Friends, I was recently quoted by Marijuana Business Daily (link) about cannabis SPACs (special purpose acquisition vehicles), which I’ve talked about before in these Cannabis Musings (link; link). (I’d be a poor marketer if I didn’t mention that Reed Smith just brought on as a partner Ari Edelman (press release), who has broad and deep experience in SPAC formation and acquisitions, including cannabis SPACs)
2020’s spate of SPACs continues apace, in my opinion, due to a shift in investor focus after the earlier (2017-19) capital wave, as well as the wave of SPACs being raised in the broader, non-cannabis markets (link), which can only help the marketing of cannabis SPACs to investors that have traditionally shied away from the sector. Interestingly, although the rise of the cannabis SPAC came before the broader market trend, both similarly take advantage of disruptions in the IPO markets – in cannabis, SPACs primarily came into their own in 2019 as public offerings on the Canadian Securities Exchange had fallen out of favor with investors (and pretty much dried up), while non-cannabis SPACs are quickly filling an niche as IPOs have been harder to pull off during the pandemic. Investors see the SPAC as an alternative way to play the acquisition market (as well as the arbitrage afforded by the SPAC’s warrant coverage), while offering a public company exit at a time when there are few alternatives (including M&A).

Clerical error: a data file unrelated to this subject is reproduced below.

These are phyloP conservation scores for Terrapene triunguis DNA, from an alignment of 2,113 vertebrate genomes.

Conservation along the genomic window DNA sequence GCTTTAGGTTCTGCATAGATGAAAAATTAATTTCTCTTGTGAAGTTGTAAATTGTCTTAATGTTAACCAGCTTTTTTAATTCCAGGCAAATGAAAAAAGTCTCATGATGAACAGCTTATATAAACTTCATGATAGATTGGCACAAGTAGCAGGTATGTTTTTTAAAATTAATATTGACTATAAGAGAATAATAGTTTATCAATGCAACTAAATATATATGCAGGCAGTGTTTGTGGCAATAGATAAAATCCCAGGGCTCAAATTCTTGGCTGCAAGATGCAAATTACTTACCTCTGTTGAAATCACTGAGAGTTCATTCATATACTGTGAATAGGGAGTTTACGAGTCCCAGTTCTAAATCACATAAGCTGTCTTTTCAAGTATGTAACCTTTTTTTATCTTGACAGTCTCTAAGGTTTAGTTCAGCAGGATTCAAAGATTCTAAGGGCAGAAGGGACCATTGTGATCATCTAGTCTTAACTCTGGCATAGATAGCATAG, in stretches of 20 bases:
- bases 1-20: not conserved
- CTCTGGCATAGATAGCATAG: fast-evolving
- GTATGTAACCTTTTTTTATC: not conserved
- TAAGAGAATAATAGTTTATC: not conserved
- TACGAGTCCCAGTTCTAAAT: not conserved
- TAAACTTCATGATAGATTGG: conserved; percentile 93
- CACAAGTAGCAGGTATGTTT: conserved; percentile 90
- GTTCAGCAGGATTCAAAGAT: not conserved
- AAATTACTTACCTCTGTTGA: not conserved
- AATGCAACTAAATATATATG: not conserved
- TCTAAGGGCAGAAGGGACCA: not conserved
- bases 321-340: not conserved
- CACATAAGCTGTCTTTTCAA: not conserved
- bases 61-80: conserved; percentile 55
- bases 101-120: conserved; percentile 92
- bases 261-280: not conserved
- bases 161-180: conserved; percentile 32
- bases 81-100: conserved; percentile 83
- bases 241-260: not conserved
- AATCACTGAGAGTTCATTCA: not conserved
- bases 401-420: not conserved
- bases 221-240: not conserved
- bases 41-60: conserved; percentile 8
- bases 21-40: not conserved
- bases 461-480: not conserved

To me, the really interesting question is timing. As we talked about earlier with an esteemed panel of industry insiders, the upcoming election could have profound implications for the future and structure of the US cannabis industry. Or, nothing could change. If, however, the results signal a stronger path to federal legalization, will we start to see even more SPAC formation, as well as acquisitions by extant SPACs, in anticipation. Will we maybe see the Nasdaq open up to listing a broader range of post-acquisition deals, again, in anticipation. Will we see more debt and equity investors, who’ve stayed away from the sector in the past, start to backstop (replacing capital that’s been redeemed by shareholders) SPAC acquisitions?
Your guess is as good as mine.